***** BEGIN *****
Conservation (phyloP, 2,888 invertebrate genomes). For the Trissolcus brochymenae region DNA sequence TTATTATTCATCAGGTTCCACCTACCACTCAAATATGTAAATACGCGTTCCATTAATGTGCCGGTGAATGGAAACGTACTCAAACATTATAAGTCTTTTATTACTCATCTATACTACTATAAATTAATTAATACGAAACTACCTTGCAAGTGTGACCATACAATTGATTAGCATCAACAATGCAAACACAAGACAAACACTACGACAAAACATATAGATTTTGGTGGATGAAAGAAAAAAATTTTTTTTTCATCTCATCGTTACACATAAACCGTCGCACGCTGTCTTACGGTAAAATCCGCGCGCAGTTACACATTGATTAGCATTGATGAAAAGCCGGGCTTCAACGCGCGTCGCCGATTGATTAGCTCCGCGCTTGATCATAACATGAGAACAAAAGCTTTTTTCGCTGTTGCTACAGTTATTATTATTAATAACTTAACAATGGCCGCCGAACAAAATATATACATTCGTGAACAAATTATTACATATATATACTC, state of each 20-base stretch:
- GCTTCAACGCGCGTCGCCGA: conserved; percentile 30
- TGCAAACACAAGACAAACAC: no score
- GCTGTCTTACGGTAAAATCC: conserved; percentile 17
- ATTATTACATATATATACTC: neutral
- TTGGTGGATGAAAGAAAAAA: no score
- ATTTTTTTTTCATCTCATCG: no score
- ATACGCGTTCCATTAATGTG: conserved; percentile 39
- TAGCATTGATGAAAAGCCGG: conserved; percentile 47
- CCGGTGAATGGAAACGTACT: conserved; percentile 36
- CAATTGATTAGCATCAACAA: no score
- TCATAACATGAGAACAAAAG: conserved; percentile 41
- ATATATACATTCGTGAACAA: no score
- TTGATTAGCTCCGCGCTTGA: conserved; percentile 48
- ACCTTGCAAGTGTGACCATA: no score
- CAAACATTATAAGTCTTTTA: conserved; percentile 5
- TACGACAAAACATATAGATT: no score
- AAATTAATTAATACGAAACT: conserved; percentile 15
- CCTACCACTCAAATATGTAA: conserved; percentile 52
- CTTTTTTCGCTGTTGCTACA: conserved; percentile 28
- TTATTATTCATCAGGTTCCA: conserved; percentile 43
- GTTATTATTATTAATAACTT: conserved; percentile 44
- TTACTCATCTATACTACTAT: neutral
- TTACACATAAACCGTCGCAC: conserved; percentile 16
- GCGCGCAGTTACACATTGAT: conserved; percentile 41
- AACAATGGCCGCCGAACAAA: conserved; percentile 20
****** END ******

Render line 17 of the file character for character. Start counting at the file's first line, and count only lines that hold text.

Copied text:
- TACGACAAAACATATAGATT: no score